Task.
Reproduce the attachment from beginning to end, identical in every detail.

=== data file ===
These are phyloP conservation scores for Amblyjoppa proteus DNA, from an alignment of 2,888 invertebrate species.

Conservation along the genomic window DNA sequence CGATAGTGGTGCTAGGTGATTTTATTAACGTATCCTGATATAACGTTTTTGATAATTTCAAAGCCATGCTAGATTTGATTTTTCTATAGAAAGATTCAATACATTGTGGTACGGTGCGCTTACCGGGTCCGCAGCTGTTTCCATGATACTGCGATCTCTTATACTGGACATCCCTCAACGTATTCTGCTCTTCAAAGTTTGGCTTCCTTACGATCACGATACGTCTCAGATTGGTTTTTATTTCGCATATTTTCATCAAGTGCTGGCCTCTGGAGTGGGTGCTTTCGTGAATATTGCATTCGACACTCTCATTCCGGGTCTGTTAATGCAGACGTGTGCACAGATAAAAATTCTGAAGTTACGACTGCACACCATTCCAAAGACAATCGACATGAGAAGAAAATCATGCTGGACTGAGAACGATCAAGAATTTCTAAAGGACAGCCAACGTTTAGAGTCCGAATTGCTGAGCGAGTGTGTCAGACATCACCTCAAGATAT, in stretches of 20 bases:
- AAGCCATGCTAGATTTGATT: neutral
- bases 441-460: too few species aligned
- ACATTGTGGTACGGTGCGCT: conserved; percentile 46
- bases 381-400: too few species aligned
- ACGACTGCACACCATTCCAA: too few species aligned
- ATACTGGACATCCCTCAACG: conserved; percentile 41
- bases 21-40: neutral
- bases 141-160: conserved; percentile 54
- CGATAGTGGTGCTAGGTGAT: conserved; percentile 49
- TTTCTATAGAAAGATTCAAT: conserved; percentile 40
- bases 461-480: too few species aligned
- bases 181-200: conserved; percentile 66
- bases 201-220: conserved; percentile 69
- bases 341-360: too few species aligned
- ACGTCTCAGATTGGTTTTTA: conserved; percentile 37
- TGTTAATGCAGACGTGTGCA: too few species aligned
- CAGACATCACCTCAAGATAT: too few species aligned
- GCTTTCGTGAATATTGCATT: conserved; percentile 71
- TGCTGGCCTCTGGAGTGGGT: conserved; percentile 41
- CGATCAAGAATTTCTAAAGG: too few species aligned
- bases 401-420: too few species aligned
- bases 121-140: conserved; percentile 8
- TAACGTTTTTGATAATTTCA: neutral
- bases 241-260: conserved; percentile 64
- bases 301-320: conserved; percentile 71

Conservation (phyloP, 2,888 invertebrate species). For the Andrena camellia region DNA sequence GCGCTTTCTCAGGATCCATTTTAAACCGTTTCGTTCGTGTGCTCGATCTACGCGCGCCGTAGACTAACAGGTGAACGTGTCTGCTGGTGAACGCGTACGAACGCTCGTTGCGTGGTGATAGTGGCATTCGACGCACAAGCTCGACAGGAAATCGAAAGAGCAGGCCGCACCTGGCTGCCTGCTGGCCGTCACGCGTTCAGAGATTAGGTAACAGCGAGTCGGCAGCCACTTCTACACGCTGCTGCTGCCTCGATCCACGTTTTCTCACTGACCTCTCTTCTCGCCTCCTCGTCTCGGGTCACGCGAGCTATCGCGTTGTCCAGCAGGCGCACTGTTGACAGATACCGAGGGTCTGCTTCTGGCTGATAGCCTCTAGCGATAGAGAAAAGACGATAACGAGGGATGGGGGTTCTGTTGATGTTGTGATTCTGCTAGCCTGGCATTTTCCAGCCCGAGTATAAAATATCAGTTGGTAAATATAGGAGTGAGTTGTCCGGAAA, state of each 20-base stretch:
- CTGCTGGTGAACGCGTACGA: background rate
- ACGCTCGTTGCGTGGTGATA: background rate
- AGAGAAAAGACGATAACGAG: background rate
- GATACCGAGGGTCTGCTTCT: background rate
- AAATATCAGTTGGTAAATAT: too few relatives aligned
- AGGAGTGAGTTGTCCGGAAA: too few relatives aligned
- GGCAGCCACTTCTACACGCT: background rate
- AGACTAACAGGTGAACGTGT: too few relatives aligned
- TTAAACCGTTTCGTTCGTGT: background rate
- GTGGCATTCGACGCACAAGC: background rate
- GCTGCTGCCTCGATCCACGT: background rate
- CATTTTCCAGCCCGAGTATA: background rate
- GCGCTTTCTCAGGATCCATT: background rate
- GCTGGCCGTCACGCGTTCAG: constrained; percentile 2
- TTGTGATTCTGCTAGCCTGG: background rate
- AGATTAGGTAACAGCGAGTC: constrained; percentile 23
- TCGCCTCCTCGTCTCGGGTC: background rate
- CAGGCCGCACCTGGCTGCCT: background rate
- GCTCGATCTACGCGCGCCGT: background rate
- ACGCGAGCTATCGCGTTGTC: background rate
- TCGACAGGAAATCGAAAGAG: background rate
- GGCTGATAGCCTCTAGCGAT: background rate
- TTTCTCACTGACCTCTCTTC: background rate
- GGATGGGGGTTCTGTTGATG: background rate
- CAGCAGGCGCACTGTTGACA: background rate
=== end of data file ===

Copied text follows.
These are phyloP conservation scores for Amblyjoppa proteus DNA, from an alignment of 2,888 invertebrate species.

Conservation along the genomic window DNA sequence CGATAGTGGTGCTAGGTGATTTTATTAACGTATCCTGATATAACGTTTTTGATAATTTCAAAGCCATGCTAGATTTGATTTTTCTATAGAAAGATTCAATACATTGTGGTACGGTGCGCTTACCGGGTCCGCAGCTGTTTCCATGATACTGCGATCTCTTATACTGGACATCCCTCAACGTATTCTGCTCTTCAAAGTTTGGCTTCCTTACGATCACGATACGTCTCAGATTGGTTTTTATTTCGCATATTTTCATCAAGTGCTGGCCTCTGGAGTGGGTGCTTTCGTGAATATTGCATTCGACACTCTCATTCCGGGTCTGTTAATGCAGACGTGTGCACAGATAAAAATTCTGAAGTTACGACTGCACACCATTCCAAAGACAATCGACATGAGAAGAAAATCATGCTGGACTGAGAACGATCAAGAATTTCTAAAGGACAGCCAACGTTTAGAGTCCGAATTGCTGAGCGAGTGTGTCAGACATCACCTCAAGATAT, in stretches of 20 bases:
- AAGCCATGCTAGATTTGATT: neutral
- bases 441-460: too few species aligned
- ACATTGTGGTACGGTGCGCT: conserved; percentile 46
- bases 381-400: too few species aligned
- ACGACTGCACACCATTCCAA: too few species aligned
- ATACTGGACATCCCTCAACG: conserved; percentile 41
- bases 21-40: neutral
- bases 141-160: conserved; percentile 54
- CGATAGTGGTGCTAGGTGAT: conserved; percentile 49
- TTTCTATAGAAAGATTCAAT: conserved; percentile 40
- bases 461-480: too few species aligned
- bases 181-200: conserved; percentile 66
- bases 201-220: conserved; percentile 69
- bases 341-360: too few species aligned
- ACGTCTCAGATTGGTTTTTA: conserved; percentile 37
- TGTTAATGCAGACGTGTGCA: too few species aligned
- CAGACATCACCTCAAGATAT: too few species aligned
- GCTTTCGTGAATATTGCATT: conserved; percentile 71
- TGCTGGCCTCTGGAGTGGGT: conserved; percentile 41
- CGATCAAGAATTTCTAAAGG: too few species aligned
- bases 401-420: too few species aligned
- bases 121-140: conserved; percentile 8
- TAACGTTTTTGATAATTTCA: neutral
- bases 241-260: conserved; percentile 64
- bases 301-320: conserved; percentile 71

Conservation (phyloP, 2,888 invertebrate species). For the Andrena camellia region DNA sequence GCGCTTTCTCAGGATCCATTTTAAACCGTTTCGTTCGTGTGCTCGATCTACGCGCGCCGTAGACTAACAGGTGAACGTGTCTGCTGGTGAACGCGTACGAACGCTCGTTGCGTGGTGATAGTGGCATTCGACGCACAAGCTCGACAGGAAATCGAAAGAGCAGGCCGCACCTGGCTGCCTGCTGGCCGTCACGCGTTCAGAGATTAGGTAACAGCGAGTCGGCAGCCACTTCTACACGCTGCTGCTGCCTCGATCCACGTTTTCTCACTGACCTCTCTTCTCGCCTCCTCGTCTCGGGTCACGCGAGCTATCGCGTTGTCCAGCAGGCGCACTGTTGACAGATACCGAGGGTCTGCTTCTGGCTGATAGCCTCTAGCGATAGAGAAAAGACGATAACGAGGGATGGGGGTTCTGTTGATGTTGTGATTCTGCTAGCCTGGCATTTTCCAGCCCGAGTATAAAATATCAGTTGGTAAATATAGGAGTGAGTTGTCCGGAAA, state of each 20-base stretch:
- CTGCTGGTGAACGCGTACGA: background rate
- ACGCTCGTTGCGTGGTGATA: background rate
- AGAGAAAAGACGATAACGAG: background rate
- GATACCGAGGGTCTGCTTCT: background rate
- AAATATCAGTTGGTAAATAT: too few relatives aligned
- AGGAGTGAGTTGTCCGGAAA: too few relatives aligned
- GGCAGCCACTTCTACACGCT: background rate
- AGACTAACAGGTGAACGTGT: too few relatives aligned
- TTAAACCGTTTCGTTCGTGT: background rate
- GTGGCATTCGACGCACAAGC: background rate
- GCTGCTGCCTCGATCCACGT: background rate
- CATTTTCCAGCCCGAGTATA: background rate
- GCGCTTTCTCAGGATCCATT: background rate
- GCTGGCCGTCACGCGTTCAG: constrained; percentile 2
- TTGTGATTCTGCTAGCCTGG: background rate
- AGATTAGGTAACAGCGAGTC: constrained; percentile 23
- TCGCCTCCTCGTCTCGGGTC: background rate
- CAGGCCGCACCTGGCTGCCT: background rate
- GCTCGATCTACGCGCGCCGT: background rate
- ACGCGAGCTATCGCGTTGTC: background rate
- TCGACAGGAAATCGAAAGAG: background rate
- GGCTGATAGCCTCTAGCGAT: background rate
- TTTCTCACTGACCTCTCTTC: background rate
- GGATGGGGGTTCTGTTGATG: background rate
- CAGCAGGCGCACTGTTGACA: background rate